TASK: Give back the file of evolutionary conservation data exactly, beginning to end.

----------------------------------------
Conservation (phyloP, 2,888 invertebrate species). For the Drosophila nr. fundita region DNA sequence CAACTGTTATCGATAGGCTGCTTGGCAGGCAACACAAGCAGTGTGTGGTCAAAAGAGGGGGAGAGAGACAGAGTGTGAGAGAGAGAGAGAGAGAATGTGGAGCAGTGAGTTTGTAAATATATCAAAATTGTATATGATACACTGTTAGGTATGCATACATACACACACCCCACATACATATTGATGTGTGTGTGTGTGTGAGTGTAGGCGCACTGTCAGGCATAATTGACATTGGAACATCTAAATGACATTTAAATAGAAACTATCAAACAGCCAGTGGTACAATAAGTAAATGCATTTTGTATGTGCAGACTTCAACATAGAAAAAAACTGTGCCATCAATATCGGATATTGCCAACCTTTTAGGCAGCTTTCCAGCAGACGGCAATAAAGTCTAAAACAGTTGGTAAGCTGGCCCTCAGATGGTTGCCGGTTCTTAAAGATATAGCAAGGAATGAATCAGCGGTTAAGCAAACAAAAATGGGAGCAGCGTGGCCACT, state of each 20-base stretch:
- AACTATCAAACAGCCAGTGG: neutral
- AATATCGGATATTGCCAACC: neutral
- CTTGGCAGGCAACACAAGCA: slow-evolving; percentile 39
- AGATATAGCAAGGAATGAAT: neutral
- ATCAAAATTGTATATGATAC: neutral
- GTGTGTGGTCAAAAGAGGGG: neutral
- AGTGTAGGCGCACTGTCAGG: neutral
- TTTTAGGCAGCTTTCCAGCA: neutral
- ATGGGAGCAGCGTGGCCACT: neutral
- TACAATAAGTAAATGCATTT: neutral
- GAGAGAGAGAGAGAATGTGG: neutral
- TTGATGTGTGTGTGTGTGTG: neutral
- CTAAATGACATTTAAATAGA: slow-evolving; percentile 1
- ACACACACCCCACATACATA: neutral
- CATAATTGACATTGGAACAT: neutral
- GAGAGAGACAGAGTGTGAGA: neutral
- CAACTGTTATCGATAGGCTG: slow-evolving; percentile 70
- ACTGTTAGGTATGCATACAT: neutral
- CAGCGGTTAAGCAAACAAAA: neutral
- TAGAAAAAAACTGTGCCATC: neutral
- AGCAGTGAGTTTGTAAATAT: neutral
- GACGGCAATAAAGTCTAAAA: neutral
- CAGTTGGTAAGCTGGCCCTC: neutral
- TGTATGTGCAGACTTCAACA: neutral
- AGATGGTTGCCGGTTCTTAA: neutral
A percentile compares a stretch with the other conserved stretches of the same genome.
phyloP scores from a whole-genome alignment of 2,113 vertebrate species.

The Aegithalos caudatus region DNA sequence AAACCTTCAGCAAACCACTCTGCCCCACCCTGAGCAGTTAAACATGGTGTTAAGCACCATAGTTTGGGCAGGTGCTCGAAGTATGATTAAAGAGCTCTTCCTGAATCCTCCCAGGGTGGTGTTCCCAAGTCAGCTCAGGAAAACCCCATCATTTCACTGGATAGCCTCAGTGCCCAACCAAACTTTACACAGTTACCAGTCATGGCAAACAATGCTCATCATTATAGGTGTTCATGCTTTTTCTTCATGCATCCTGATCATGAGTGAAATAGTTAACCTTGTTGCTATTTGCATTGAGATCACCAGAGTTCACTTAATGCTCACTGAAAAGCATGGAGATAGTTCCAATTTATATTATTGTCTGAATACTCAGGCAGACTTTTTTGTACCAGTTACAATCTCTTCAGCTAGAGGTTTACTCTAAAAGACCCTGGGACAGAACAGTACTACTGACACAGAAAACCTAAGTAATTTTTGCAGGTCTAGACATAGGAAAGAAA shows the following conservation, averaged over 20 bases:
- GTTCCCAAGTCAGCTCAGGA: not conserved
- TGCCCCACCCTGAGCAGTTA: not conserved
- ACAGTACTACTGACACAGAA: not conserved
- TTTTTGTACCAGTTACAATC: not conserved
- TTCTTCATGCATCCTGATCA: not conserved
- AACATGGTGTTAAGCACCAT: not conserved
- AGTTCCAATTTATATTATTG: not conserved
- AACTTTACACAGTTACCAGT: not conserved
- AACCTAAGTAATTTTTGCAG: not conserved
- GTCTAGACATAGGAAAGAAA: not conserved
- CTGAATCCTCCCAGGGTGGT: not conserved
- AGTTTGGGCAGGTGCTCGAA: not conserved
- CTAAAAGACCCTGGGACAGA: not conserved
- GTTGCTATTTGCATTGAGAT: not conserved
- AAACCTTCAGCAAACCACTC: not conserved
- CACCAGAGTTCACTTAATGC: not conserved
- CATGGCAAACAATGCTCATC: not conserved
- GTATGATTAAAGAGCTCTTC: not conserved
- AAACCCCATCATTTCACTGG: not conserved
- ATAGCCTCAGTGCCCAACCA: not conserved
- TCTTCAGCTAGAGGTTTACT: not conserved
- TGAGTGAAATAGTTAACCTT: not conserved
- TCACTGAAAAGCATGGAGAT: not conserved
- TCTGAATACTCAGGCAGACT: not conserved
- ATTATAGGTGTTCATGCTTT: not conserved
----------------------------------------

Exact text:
Conservation (phyloP, 2,888 invertebrate species). For the Drosophila nr. fundita region DNA sequence CAACTGTTATCGATAGGCTGCTTGGCAGGCAACACAAGCAGTGTGTGGTCAAAAGAGGGGGAGAGAGACAGAGTGTGAGAGAGAGAGAGAGAGAATGTGGAGCAGTGAGTTTGTAAATATATCAAAATTGTATATGATACACTGTTAGGTATGCATACATACACACACCCCACATACATATTGATGTGTGTGTGTGTGTGAGTGTAGGCGCACTGTCAGGCATAATTGACATTGGAACATCTAAATGACATTTAAATAGAAACTATCAAACAGCCAGTGGTACAATAAGTAAATGCATTTTGTATGTGCAGACTTCAACATAGAAAAAAACTGTGCCATCAATATCGGATATTGCCAACCTTTTAGGCAGCTTTCCAGCAGACGGCAATAAAGTCTAAAACAGTTGGTAAGCTGGCCCTCAGATGGTTGCCGGTTCTTAAAGATATAGCAAGGAATGAATCAGCGGTTAAGCAAACAAAAATGGGAGCAGCGTGGCCACT, state of each 20-base stretch:
- AACTATCAAACAGCCAGTGG: neutral
- AATATCGGATATTGCCAACC: neutral
- CTTGGCAGGCAACACAAGCA: slow-evolving; percentile 39
- AGATATAGCAAGGAATGAAT: neutral
- ATCAAAATTGTATATGATAC: neutral
- GTGTGTGGTCAAAAGAGGGG: neutral
- AGTGTAGGCGCACTGTCAGG: neutral
- TTTTAGGCAGCTTTCCAGCA: neutral
- ATGGGAGCAGCGTGGCCACT: neutral
- TACAATAAGTAAATGCATTT: neutral
- GAGAGAGAGAGAGAATGTGG: neutral
- TTGATGTGTGTGTGTGTGTG: neutral
- CTAAATGACATTTAAATAGA: slow-evolving; percentile 1
- ACACACACCCCACATACATA: neutral
- CATAATTGACATTGGAACAT: neutral
- GAGAGAGACAGAGTGTGAGA: neutral
- CAACTGTTATCGATAGGCTG: slow-evolving; percentile 70
- ACTGTTAGGTATGCATACAT: neutral
- CAGCGGTTAAGCAAACAAAA: neutral
- TAGAAAAAAACTGTGCCATC: neutral
- AGCAGTGAGTTTGTAAATAT: neutral
- GACGGCAATAAAGTCTAAAA: neutral
- CAGTTGGTAAGCTGGCCCTC: neutral
- TGTATGTGCAGACTTCAACA: neutral
- AGATGGTTGCCGGTTCTTAA: neutral
A percentile compares a stretch with the other conserved stretches of the same genome.
phyloP scores from a whole-genome alignment of 2,113 vertebrate species.

The Aegithalos caudatus region DNA sequence AAACCTTCAGCAAACCACTCTGCCCCACCCTGAGCAGTTAAACATGGTGTTAAGCACCATAGTTTGGGCAGGTGCTCGAAGTATGATTAAAGAGCTCTTCCTGAATCCTCCCAGGGTGGTGTTCCCAAGTCAGCTCAGGAAAACCCCATCATTTCACTGGATAGCCTCAGTGCCCAACCAAACTTTACACAGTTACCAGTCATGGCAAACAATGCTCATCATTATAGGTGTTCATGCTTTTTCTTCATGCATCCTGATCATGAGTGAAATAGTTAACCTTGTTGCTATTTGCATTGAGATCACCAGAGTTCACTTAATGCTCACTGAAAAGCATGGAGATAGTTCCAATTTATATTATTGTCTGAATACTCAGGCAGACTTTTTTGTACCAGTTACAATCTCTTCAGCTAGAGGTTTACTCTAAAAGACCCTGGGACAGAACAGTACTACTGACACAGAAAACCTAAGTAATTTTTGCAGGTCTAGACATAGGAAAGAAA shows the following conservation, averaged over 20 bases:
- GTTCCCAAGTCAGCTCAGGA: not conserved
- TGCCCCACCCTGAGCAGTTA: not conserved
- ACAGTACTACTGACACAGAA: not conserved
- TTTTTGTACCAGTTACAATC: not conserved
- TTCTTCATGCATCCTGATCA: not conserved
- AACATGGTGTTAAGCACCAT: not conserved
- AGTTCCAATTTATATTATTG: not conserved
- AACTTTACACAGTTACCAGT: not conserved
- AACCTAAGTAATTTTTGCAG: not conserved
- GTCTAGACATAGGAAAGAAA: not conserved
- CTGAATCCTCCCAGGGTGGT: not conserved
- AGTTTGGGCAGGTGCTCGAA: not conserved
- CTAAAAGACCCTGGGACAGA: not conserved
- GTTGCTATTTGCATTGAGAT: not conserved
- AAACCTTCAGCAAACCACTC: not conserved
- CACCAGAGTTCACTTAATGC: not conserved
- CATGGCAAACAATGCTCATC: not conserved
- GTATGATTAAAGAGCTCTTC: not conserved
- AAACCCCATCATTTCACTGG: not conserved
- ATAGCCTCAGTGCCCAACCA: not conserved
- TCTTCAGCTAGAGGTTTACT: not conserved
- TGAGTGAAATAGTTAACCTT: not conserved
- TCACTGAAAAGCATGGAGAT: not conserved
- TCTGAATACTCAGGCAGACT: not conserved
- ATTATAGGTGTTCATGCTTT: not conserved